When Hight was asked about Young’s analysis of Scientology structure, Miscavige’s position, and honorary versus earned rank in the Sea Organization, she replied, “I can’t fathom what the significance of what that would be.”

Tory Christman, a former Scientologist who helped handle Scientology’s PR, says that most parishioners, who avoid reading or watching the news, are probably unaware that the payment to Wollersheim has even been made.

The defeat has certainly not seemed to affect business.

In the most recent issue of Advance!, the magazine of the Los Angeles headquarters, Scientologists are encouraged to begin their advanced training on the OT levels after “going clear.” To entice them, the magazine contains stories by other Scientologists, identified only by initials, who have already attained advanced OT levels and have used their new abilities in what they call “OT phenomena.” One man writes of two gravel trucks bearing down on his automobile in what would have been a sure collision and his possible death—until, using his OT abilities, he slowed down time and made beams come out of him to hold back the screeching trucks. Another Scientologist took over the body of a man who was losing control of his car on the freeway, righted the car, and calmed the driver down. Another man pacified a ghost that, unseen to others, was bothering workers in his office building.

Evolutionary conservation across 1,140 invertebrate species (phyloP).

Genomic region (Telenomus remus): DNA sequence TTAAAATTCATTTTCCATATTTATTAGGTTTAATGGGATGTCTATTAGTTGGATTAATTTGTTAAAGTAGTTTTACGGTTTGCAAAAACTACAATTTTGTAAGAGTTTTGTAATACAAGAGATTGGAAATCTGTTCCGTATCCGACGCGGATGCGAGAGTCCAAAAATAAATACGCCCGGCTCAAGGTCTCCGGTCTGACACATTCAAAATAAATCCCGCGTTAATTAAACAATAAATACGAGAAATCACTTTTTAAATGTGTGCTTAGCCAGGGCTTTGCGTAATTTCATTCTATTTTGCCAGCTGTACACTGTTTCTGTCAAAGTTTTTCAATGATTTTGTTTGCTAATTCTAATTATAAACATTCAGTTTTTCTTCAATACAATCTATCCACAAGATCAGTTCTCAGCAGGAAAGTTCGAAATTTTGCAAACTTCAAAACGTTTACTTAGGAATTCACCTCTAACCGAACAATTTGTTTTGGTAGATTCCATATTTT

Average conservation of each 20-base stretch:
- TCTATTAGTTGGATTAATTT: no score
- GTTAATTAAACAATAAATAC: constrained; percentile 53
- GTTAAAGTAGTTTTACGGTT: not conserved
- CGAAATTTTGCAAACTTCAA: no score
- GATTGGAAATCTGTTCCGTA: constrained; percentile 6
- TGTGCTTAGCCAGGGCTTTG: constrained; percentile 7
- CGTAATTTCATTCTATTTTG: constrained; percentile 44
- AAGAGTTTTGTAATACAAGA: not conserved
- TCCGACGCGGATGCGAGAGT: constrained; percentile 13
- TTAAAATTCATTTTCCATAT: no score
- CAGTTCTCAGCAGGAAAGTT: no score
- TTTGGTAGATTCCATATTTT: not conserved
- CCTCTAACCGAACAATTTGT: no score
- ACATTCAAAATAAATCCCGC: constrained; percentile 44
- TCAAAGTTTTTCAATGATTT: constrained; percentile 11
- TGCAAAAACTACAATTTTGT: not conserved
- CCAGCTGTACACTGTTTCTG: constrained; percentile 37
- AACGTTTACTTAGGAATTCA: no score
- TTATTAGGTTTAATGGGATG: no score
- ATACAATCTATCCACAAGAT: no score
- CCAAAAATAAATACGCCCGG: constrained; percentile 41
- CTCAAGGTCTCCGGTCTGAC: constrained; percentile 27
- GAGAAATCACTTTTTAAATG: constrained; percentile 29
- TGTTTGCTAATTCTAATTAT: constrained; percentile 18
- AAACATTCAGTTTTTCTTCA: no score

Also in the magazine is a price list for Scientologists anxious to attain their own extraordinary OT powers. A compact disc with some of L. Ron Hubbard’s lectures lists for $1,623.75. The Super Mark VII Quantum E-meter retails for $5,280.00. The OT III materials, which tell the Xenu story and reveal the alien nature of the soul, is discounted at $7,040. And packages needed for high-level solo auditing (done by oneself at home), vary from $24,222 to $63,888. [More recently, Jason Beghe, an actor who announced in April that he had left Scientology after twelve years, revealed that he’d paid about $160,000 for a single set of procedures called “L Rundowns,” and over his entire career gave Scientology about a million dollars.]